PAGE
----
Lawmakers should be drug tested

Rep. Tim Goodwin sponsored HB 1133 — drug testing of Legislators. The bill failed in the House State Affairs. Rep. David Lust voted to send the bill to the 41st day killing it. Rep. Lynne DiSanto was one of two who voted in support.

Senate Judiciary considered the same bill as SB 168 —  passing 4-3. Supporting were Sens. Greenfield, Nelson, Netherton and Russell. The bill was then sent to Appropriations. Sen. Jeff Partridge, a member of the Appropriations Committee, was asked to support the bill. His answer, “It’s a new appropriation. New service that costs money." He did not elaborate if he would or would not support the bill. Is it because the Appropriations Committee is where bills go to die? Is that the convenient answer — there’s no money for it?

What are our elected officials, who do work for us, thinking? Are they the South Dakota elites who believe they are immune and setting a good example is so beneath them? The voters are watching. Legislators should consider the message they are sending. I challenge legislators and those considering running against them to the “I’ll take a drug test challenge” before circulating petitions.

Janette McIntyre

Rapid City

Water-rate hikes are unsustainable

In 2001 a unit of water cost $1. Inflation since 2001 was 41 percent. Therefore, if the cost of water had tracked inflation it would cost $1.41 today, a 41-cent increase. The actual cost of water currently is $3.11 per unit, a $2.11 increase.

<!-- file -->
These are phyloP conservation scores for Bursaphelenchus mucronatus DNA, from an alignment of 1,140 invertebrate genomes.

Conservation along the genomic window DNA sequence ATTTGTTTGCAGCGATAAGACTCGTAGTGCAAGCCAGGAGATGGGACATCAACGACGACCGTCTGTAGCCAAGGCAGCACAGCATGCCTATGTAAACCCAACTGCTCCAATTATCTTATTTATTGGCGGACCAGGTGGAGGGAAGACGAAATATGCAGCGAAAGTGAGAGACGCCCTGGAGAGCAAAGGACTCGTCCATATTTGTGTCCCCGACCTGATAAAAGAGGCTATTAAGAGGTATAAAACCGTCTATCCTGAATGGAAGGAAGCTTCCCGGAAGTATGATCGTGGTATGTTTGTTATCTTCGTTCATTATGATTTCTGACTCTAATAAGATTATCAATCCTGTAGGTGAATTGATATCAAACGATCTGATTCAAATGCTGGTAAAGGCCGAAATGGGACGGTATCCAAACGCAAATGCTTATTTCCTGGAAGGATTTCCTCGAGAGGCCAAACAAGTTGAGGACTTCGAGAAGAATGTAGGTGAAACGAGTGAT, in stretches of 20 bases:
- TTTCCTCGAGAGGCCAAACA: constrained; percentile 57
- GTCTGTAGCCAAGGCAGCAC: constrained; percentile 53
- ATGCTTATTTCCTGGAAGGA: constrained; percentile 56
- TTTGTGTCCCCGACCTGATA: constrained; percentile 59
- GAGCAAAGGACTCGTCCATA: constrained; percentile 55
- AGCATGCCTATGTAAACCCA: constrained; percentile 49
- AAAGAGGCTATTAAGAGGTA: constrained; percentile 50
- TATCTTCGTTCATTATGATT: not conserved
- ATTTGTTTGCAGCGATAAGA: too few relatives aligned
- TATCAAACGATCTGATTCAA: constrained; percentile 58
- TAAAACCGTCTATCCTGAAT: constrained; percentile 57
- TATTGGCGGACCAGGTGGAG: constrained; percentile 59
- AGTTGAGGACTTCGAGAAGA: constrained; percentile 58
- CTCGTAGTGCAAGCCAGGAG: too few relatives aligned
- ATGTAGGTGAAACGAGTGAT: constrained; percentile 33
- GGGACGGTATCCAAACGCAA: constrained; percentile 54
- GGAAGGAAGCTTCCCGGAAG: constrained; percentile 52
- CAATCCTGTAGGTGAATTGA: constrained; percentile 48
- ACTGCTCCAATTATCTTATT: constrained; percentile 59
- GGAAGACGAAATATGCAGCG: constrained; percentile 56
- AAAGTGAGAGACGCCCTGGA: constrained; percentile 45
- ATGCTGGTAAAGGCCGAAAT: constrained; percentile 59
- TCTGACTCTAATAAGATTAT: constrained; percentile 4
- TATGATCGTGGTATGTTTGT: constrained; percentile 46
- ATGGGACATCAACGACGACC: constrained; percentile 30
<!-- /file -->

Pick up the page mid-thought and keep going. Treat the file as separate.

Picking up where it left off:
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This $2.11 increase is over five times the rate of inflation. If your Social Security check had been $1,000 dollars a month back in 2001, and if Social Security had increased like our water rates, your check would be $3,110 a month today. Long-term rate increases like this are unsustainable and inexcusable. I suggest that the next time the mayor has an urge to do a rate study, he conduct a management study instead.

Remember this when you hear the mayor claim previous city councils and former mayors failed to do what they should have done. Remember this when you hear the city managers claim they are broke. Remember this when you read letters to the editor trivializing the rate increase and belittling those resisting it. Remember this when you vote on Feb. 20 and vote “no.”

Rick Kriebel

Rapid City  

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